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Thread: first holster....357 BH

  1. #1
    Boolit Buddy sonoransixgun's Avatar
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    first holster....357 BH

    Made my first holster....there were a few "learning moments"....but it works!










  2. #2
    Boolit Master Bazoo's Avatar
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    Not bad. I've never seen one with the smooth side in. Looks neat. When I make one like that I cut a notch for the rear sight to clear. A piece of canvas will burnish both the edges a little better and give a little burnish to the rough side if you want it. Pretty decent though.

  3. #3
    Boolit Buddy
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    Nice.......why is the rear sight so high?

  4. #4
    Boolit Master
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    That looks really nice for a first holster good job .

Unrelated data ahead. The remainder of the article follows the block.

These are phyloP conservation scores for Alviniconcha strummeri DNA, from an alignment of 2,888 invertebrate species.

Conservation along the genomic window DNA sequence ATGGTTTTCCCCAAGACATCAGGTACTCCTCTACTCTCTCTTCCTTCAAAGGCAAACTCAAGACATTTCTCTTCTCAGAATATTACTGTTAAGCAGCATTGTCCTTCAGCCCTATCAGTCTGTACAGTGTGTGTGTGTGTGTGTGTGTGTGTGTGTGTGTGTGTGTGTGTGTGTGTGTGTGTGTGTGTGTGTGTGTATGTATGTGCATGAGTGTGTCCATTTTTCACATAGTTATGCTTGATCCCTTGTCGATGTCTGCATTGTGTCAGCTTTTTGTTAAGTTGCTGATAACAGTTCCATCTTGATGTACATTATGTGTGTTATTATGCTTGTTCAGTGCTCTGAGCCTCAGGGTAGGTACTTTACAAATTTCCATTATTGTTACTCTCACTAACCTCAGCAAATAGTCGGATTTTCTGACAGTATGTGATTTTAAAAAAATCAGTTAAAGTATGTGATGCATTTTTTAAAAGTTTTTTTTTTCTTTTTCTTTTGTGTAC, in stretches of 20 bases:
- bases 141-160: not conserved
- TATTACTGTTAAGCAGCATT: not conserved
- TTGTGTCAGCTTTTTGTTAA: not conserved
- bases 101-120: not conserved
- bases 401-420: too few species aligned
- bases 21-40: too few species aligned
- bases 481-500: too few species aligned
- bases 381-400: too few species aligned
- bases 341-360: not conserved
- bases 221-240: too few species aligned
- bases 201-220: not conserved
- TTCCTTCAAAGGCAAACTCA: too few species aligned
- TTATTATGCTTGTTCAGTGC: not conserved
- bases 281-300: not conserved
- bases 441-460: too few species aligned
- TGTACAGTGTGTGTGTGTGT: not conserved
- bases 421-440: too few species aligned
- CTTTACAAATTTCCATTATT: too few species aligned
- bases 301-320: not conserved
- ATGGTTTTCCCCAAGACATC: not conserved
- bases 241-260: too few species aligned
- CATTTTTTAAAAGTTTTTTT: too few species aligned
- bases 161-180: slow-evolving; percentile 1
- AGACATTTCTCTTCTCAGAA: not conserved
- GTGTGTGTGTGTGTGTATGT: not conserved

I had to adjust the rear sight really high on my 45 flat top and I was able to find a taller rear blade to allow me to get it back down.
    Something to watch out for with the combination of high rear sight and a holster that can put pressure on the sight is the holster in certain situations can compress the the elevation spring and let the screw change adjustment or even fall out . Cant tell on your combination from the pics , but something to watch out for. If it does cause a problem it would be easy to remove a bit of leather at the sight to relive it.
    My first holster deserved it's own leather work article , how not to build a holster..
    Yours looks like a good field design that should last for years. Enjoy it.

  5. #5
    Boolit Master
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    Wow. Can't believe that's your first holster!! +1 on a little relief for the rear sight. You can proudly use that for years + years. Well done.

  6. #6
    Boolit Master
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    Really good workmanship for a first holster. I like the roughout leather. I also am interest in how that hammer strap will work out. Holsters were working tools back in the day, not showpieces. The main difference between my first holster and your was that I recessed the stitching by running a "V" grove wherever I was going to stitch. I hand stitched my holster and I really had a pair of sore hands by the time I finished. Saved some wear and tear on the stitching over the years. You did a great job. james

  7. #7
    Boolit Buddy sonoransixgun's Avatar